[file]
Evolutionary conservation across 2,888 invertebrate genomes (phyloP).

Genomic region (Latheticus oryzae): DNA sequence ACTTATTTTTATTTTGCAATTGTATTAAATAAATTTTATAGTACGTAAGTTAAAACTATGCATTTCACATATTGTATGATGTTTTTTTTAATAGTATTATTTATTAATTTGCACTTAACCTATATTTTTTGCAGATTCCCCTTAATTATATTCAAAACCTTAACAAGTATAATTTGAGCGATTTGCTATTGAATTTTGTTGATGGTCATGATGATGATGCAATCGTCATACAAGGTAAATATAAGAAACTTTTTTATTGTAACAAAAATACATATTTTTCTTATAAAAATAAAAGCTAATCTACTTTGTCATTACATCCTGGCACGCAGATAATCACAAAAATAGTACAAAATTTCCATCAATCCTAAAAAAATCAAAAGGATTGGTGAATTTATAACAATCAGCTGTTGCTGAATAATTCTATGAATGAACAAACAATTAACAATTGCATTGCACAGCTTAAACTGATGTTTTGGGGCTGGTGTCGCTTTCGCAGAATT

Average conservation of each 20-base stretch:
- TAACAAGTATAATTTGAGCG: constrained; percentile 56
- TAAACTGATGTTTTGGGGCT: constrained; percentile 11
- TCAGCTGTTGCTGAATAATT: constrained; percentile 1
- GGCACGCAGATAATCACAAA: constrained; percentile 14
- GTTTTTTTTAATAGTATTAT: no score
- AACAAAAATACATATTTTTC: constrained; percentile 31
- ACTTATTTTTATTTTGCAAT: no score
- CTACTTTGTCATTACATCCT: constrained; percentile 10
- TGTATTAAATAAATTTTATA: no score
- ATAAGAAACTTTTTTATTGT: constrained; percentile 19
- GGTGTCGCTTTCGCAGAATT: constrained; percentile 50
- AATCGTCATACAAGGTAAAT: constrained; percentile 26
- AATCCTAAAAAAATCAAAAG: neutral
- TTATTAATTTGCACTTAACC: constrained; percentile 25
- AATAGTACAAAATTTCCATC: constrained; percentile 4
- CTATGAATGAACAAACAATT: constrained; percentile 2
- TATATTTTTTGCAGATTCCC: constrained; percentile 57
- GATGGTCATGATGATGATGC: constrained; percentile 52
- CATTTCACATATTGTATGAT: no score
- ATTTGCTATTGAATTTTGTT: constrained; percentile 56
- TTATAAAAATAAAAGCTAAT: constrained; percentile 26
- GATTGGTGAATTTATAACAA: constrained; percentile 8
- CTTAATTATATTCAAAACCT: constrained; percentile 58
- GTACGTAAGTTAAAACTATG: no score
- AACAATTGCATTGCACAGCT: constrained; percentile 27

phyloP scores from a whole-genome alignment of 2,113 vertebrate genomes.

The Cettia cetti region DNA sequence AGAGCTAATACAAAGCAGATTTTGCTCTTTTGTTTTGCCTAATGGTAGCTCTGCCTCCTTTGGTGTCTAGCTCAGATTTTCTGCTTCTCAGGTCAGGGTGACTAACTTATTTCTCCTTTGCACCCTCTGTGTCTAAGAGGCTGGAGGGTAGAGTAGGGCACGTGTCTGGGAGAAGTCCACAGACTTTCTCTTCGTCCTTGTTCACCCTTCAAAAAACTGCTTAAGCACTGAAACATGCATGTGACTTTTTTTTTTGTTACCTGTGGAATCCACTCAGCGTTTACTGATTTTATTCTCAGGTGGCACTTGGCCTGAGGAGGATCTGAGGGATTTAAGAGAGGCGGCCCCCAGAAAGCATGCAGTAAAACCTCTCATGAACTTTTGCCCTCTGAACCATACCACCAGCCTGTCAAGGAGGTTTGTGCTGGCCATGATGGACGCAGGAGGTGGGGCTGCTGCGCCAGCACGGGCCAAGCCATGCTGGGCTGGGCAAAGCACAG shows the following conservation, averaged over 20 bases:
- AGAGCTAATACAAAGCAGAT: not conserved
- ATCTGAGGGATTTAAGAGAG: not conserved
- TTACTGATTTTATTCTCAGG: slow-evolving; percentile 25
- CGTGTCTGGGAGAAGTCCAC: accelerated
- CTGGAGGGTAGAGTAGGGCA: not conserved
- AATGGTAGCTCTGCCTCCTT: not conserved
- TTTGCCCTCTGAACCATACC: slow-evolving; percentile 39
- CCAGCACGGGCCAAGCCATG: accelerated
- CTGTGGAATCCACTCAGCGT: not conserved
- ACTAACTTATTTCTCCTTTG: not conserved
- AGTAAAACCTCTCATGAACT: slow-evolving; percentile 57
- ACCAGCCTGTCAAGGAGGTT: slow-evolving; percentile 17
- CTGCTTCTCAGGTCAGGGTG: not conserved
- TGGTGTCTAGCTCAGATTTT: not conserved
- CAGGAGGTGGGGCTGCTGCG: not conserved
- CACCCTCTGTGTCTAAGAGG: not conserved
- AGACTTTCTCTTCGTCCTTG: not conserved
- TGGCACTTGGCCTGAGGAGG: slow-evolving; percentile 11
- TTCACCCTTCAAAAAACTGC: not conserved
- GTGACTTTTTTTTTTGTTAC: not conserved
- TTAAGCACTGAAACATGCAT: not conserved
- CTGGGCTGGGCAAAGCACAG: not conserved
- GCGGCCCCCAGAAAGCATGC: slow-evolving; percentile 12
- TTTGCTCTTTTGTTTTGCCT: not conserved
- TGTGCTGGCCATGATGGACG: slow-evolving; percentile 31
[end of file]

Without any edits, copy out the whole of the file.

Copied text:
Evolutionary conservation across 2,888 invertebrate genomes (phyloP).

Genomic region (Latheticus oryzae): DNA sequence ACTTATTTTTATTTTGCAATTGTATTAAATAAATTTTATAGTACGTAAGTTAAAACTATGCATTTCACATATTGTATGATGTTTTTTTTAATAGTATTATTTATTAATTTGCACTTAACCTATATTTTTTGCAGATTCCCCTTAATTATATTCAAAACCTTAACAAGTATAATTTGAGCGATTTGCTATTGAATTTTGTTGATGGTCATGATGATGATGCAATCGTCATACAAGGTAAATATAAGAAACTTTTTTATTGTAACAAAAATACATATTTTTCTTATAAAAATAAAAGCTAATCTACTTTGTCATTACATCCTGGCACGCAGATAATCACAAAAATAGTACAAAATTTCCATCAATCCTAAAAAAATCAAAAGGATTGGTGAATTTATAACAATCAGCTGTTGCTGAATAATTCTATGAATGAACAAACAATTAACAATTGCATTGCACAGCTTAAACTGATGTTTTGGGGCTGGTGTCGCTTTCGCAGAATT

Average conservation of each 20-base stretch:
- TAACAAGTATAATTTGAGCG: constrained; percentile 56
- TAAACTGATGTTTTGGGGCT: constrained; percentile 11
- TCAGCTGTTGCTGAATAATT: constrained; percentile 1
- GGCACGCAGATAATCACAAA: constrained; percentile 14
- GTTTTTTTTAATAGTATTAT: no score
- AACAAAAATACATATTTTTC: constrained; percentile 31
- ACTTATTTTTATTTTGCAAT: no score
- CTACTTTGTCATTACATCCT: constrained; percentile 10
- TGTATTAAATAAATTTTATA: no score
- ATAAGAAACTTTTTTATTGT: constrained; percentile 19
- GGTGTCGCTTTCGCAGAATT: constrained; percentile 50
- AATCGTCATACAAGGTAAAT: constrained; percentile 26
- AATCCTAAAAAAATCAAAAG: neutral
- TTATTAATTTGCACTTAACC: constrained; percentile 25
- AATAGTACAAAATTTCCATC: constrained; percentile 4
- CTATGAATGAACAAACAATT: constrained; percentile 2
- TATATTTTTTGCAGATTCCC: constrained; percentile 57
- GATGGTCATGATGATGATGC: constrained; percentile 52
- CATTTCACATATTGTATGAT: no score
- ATTTGCTATTGAATTTTGTT: constrained; percentile 56
- TTATAAAAATAAAAGCTAAT: constrained; percentile 26
- GATTGGTGAATTTATAACAA: constrained; percentile 8
- CTTAATTATATTCAAAACCT: constrained; percentile 58
- GTACGTAAGTTAAAACTATG: no score
- AACAATTGCATTGCACAGCT: constrained; percentile 27

phyloP scores from a whole-genome alignment of 2,113 vertebrate genomes.

The Cettia cetti region DNA sequence AGAGCTAATACAAAGCAGATTTTGCTCTTTTGTTTTGCCTAATGGTAGCTCTGCCTCCTTTGGTGTCTAGCTCAGATTTTCTGCTTCTCAGGTCAGGGTGACTAACTTATTTCTCCTTTGCACCCTCTGTGTCTAAGAGGCTGGAGGGTAGAGTAGGGCACGTGTCTGGGAGAAGTCCACAGACTTTCTCTTCGTCCTTGTTCACCCTTCAAAAAACTGCTTAAGCACTGAAACATGCATGTGACTTTTTTTTTTGTTACCTGTGGAATCCACTCAGCGTTTACTGATTTTATTCTCAGGTGGCACTTGGCCTGAGGAGGATCTGAGGGATTTAAGAGAGGCGGCCCCCAGAAAGCATGCAGTAAAACCTCTCATGAACTTTTGCCCTCTGAACCATACCACCAGCCTGTCAAGGAGGTTTGTGCTGGCCATGATGGACGCAGGAGGTGGGGCTGCTGCGCCAGCACGGGCCAAGCCATGCTGGGCTGGGCAAAGCACAG shows the following conservation, averaged over 20 bases:
- AGAGCTAATACAAAGCAGAT: not conserved
- ATCTGAGGGATTTAAGAGAG: not conserved
- TTACTGATTTTATTCTCAGG: slow-evolving; percentile 25
- CGTGTCTGGGAGAAGTCCAC: accelerated
- CTGGAGGGTAGAGTAGGGCA: not conserved
- AATGGTAGCTCTGCCTCCTT: not conserved
- TTTGCCCTCTGAACCATACC: slow-evolving; percentile 39
- CCAGCACGGGCCAAGCCATG: accelerated
- CTGTGGAATCCACTCAGCGT: not conserved
- ACTAACTTATTTCTCCTTTG: not conserved
- AGTAAAACCTCTCATGAACT: slow-evolving; percentile 57
- ACCAGCCTGTCAAGGAGGTT: slow-evolving; percentile 17
- CTGCTTCTCAGGTCAGGGTG: not conserved
- TGGTGTCTAGCTCAGATTTT: not conserved
- CAGGAGGTGGGGCTGCTGCG: not conserved
- CACCCTCTGTGTCTAAGAGG: not conserved
- AGACTTTCTCTTCGTCCTTG: not conserved
- TGGCACTTGGCCTGAGGAGG: slow-evolving; percentile 11
- TTCACCCTTCAAAAAACTGC: not conserved
- GTGACTTTTTTTTTTGTTAC: not conserved
- TTAAGCACTGAAACATGCAT: not conserved
- CTGGGCTGGGCAAAGCACAG: not conserved
- GCGGCCCCCAGAAAGCATGC: slow-evolving; percentile 12
- TTTGCTCTTTTGTTTTGCCT: not conserved
- TGTGCTGGCCATGATGGACG: slow-evolving; percentile 31